Shear gradient in longissimus steaks

C. R. Kerth, J. L. Montgomery, J. L. Lansdell, C. B. Ramsey, M. F. Miller

Research output: Contribution to journalArticlepeer-review

14 Scopus citations

Abstract

Boneless top loin subprimals (n = 320) from Slight and Small marbled carcasses were fabricated into 2.54-cm thick steaks to determine core location effects on tenderness. In Exp. 1, top loins were aged to 7 d before steaks were cut and cooked to an internal temperature of 71°C. After cooking, a maximum of 15 1.27-cm diameter cores were removed and sheared, with a Warner-Bratzler shear force (WBSF) device. There was not a marbling score x core location interaction (P = 0.36). However, there was a main effect of core location (P < 0.01). Cores from the medial, middle, and lateral portion of the longissimus muscle (LM) aged for 7 d differed, with less resistance (P < 0.05) in the medial than the lateral end. Also, there was an effect of marbling score on WBSF, with Small-marbled steaks having lower (P < 0.02) WBSF values than Slight-marbled steaks. In a second experiment, steaks were removed from the middle of the top loin subprimals and aged an additional 7 d to produce 14-d aged steaks. Shear values decreased (P < 0.05) from Exp. 1 to 2 for all core locations. Neither the main effect of marbling score nor the core location x marbling score interaction was significant (P > 0.40); however, the same lateral to medial gradient in WBSF values was discovered again in Exp. 2. Both experiments indicated there were regions of WBSF values that differed (P < 0.05) across the cross section of the LM producing a shear-force/tenderness gradient, with the most medial cores having the lowest WBSF values in both experiments independent of marbling score. Regression analyses indicated the middle and center portions of LM steaks tended to have the most predictive capacity of average WBSF. Because of the variability in tenderness caused by location within the LM, care should be exercised when selecting sampling areas for the measurements of tenderness using the WBSF measure.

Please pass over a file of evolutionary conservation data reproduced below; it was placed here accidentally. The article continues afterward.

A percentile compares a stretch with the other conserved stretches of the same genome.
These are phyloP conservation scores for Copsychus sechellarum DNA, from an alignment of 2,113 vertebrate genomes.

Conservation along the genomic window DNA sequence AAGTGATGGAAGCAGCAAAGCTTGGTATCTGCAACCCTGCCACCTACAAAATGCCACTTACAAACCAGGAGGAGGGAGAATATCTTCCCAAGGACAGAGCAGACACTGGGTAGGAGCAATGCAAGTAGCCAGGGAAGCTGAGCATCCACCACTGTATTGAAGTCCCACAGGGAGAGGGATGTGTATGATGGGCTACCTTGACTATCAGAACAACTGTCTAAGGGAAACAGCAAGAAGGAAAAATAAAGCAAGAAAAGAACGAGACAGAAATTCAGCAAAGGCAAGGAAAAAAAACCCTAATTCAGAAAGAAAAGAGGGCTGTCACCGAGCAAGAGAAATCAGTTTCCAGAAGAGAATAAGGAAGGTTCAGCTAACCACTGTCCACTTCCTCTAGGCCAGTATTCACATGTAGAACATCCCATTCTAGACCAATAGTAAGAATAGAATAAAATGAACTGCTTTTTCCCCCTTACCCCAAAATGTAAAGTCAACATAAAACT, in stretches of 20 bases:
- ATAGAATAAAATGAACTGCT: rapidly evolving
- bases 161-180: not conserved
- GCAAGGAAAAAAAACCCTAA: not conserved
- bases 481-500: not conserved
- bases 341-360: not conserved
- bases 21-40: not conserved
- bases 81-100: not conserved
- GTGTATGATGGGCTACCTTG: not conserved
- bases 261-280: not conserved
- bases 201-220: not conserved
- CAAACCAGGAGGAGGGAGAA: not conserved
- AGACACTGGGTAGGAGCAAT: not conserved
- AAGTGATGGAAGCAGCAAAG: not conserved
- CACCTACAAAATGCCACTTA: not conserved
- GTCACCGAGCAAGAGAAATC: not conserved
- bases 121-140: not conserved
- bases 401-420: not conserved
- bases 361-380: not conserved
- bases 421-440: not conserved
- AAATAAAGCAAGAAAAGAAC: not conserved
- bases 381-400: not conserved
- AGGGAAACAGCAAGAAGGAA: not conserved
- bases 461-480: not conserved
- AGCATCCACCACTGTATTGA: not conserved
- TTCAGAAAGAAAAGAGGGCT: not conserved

Original languageEnglish
Pages (from-to)2390-2395
Number of pages6
JournalJournal of animal science
Volume80
Issue number9
DOIs
StatePublished - Sep 2002

Keywords

  • Beef
  • Meat Quality
  • Tenderness

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